We piloted the Z around a short, winding circuit at our testing venue, and found it entertaining for precisely, we think, the reasons Nissan feels it shouldn’t have been there. The weightier forced-induction V-6 pushes the Z’s weight distribution forward relative to the 370Z, such that 57 percent of its mass presses through the front tires.
Along with the suspension’s general compliance, this makes for an oversteery experience as you near and pass through the handling limits. But thanks to the body lean, even novices can figure out how much grip remains in reserve. On our skidpad, the Z hung on for a 0.93-g average, matching the previous-gen NISMO variant. Toyota’s GR Supra has similar roll compliance, if not quite as much, and has higher limits while being snappier at the limit, making it less friendly for would-be drifters.
Of course, more than mere fun goes into a car’s track-worthiness, and there’s no getting around the Z’s braking power. While it’s fine on, say, a fast road, we noticed the binders fading after a few laps of our course. This aspect alone would make us hesitate to track the Z on a regular basis if we owned it, unless we addressed the issues via aftermarket components. Nevertheless, we recorded a 110-foot best stop from 60 mph, right in line with the lighter Supra.
Do You Zee Now?
Given the 2023 Nissan Z’s lack of hardcore abilities or intent, most customers likely will be served just fine by the base model that costs $10,000 less than this Performance version. You get the same engine and the same general goodness, minus a few performance parts the Z doesn’t put to particularly good use, anyhow—well, aside from that locking differential, which comes in handy when sliding the car around.
More to the point: Even in Performance trim, the Z lives in an interesting corner of the market; it costs a few thousand bucks less than an equivalent six-cylinder Toyota GR Supra—the base Z even undercuts the entry-level four-cylinder Supra—and may even be cross-shopped against V-8-powered Mustangs and Camaros, four-cylinder BMW 2 series Coupes, and maybe even BMW’s two-seat Z4 roadster (the Supra’s German cousin).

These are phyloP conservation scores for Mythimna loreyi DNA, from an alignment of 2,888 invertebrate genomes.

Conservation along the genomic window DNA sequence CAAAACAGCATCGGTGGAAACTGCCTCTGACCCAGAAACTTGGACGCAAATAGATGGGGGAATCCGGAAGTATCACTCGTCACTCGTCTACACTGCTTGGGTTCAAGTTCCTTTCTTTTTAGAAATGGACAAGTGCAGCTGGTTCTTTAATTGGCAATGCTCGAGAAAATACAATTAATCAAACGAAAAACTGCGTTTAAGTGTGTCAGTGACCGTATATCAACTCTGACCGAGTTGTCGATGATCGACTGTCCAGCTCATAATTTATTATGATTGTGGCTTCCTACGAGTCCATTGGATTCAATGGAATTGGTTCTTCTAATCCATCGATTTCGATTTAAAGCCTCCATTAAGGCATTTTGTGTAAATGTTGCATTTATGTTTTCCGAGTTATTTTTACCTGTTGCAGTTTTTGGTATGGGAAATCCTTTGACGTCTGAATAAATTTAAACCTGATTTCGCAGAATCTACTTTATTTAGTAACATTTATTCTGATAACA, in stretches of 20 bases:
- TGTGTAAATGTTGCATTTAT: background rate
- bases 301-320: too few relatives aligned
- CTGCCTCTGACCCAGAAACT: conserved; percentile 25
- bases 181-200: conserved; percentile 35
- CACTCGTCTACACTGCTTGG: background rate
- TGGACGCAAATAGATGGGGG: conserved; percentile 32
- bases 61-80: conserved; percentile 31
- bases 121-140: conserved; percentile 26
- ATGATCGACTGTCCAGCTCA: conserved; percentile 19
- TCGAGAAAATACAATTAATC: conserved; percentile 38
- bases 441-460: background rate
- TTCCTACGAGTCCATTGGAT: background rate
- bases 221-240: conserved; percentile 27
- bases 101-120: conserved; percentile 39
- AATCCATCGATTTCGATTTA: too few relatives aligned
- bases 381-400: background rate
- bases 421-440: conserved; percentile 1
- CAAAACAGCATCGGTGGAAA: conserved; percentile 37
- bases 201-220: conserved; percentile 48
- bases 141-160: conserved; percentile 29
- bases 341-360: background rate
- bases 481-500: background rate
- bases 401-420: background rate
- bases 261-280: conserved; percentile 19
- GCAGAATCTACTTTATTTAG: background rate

On the other hand, it’s priced in premium hot hatch territory, making it a less practical but similar-performing alternative to enthusiast models such as VW’s Golf R, Honda’s Civic Type R, and the new Toyota GR Corolla.
The fact this car puts up numbers akin to the old 370Z’s tier-above NISMO variant shows this redesign brought improvement, even if the rest of the non-numbers-focused experience relaxes. And therein lies the rub: We think a softer-edged, more road-focused sports car is novel and worthy of praise in today’s age of ever-stiffening suspensions and Nürburgring development laps. It’s too bad, however, that behind its appealing tuning, the Z feels old in other ways that don’t show up in the objective test results.
There’s geriatric Nissan switchgear from previous generations interspersed among the new displays; the interior trim went abuzz over rougher roads, despite the soft ride; and there’s still that old-timey driveshaft windup that clunks its head up when shifting amongst lower gears at city speeds. A truly all-new car could have addressed these shortcomings, all of which carryover from the 370Z. Instead, Nissan gives enthusiasts more power and slightly better performance, more style, and a fresh touchscreen. There’s somehow still some charm in that.
Looks good! More details?
|2023 Nissan Z Specifications|
|PRICE AS TESTED||$53,610|
|VEHICLE LAYOUT||Front-engine, RWD, 2-pass, 2-door hatchback|
|ENGINE||3.0L Twin-turbo direct-injected DOHC 24-valve 60-degree V-6|
|POWER (SAE NET)||400 hp @ 6,400 rpm|
|TORQUE (SAE NET)||350 lb-ft @ 1,600 rpm|
|CURB WEIGHT (F/R DIST)||3,519 lb (57/43%)|
|LENGTH x WIDTH x HEIGHT||172.4 x 72.6 x 51.8 in|
|0-60 MPH||4.9 sec|
|QUARTER MILE||13.5 sec @ 105.3 mph|
|BRAKING, 60-0 MPH||110 ft|
|LATERAL ACCELERATION||0.93 g (avg)|
|MT FIGURE EIGHT||25.3 sec @ 0.74 g (avg)|
|EPA CITY/HWY/COMB FUEL ECON||18/24/20 mpg|
|EPA RANGE, COMB||328 miles (est)|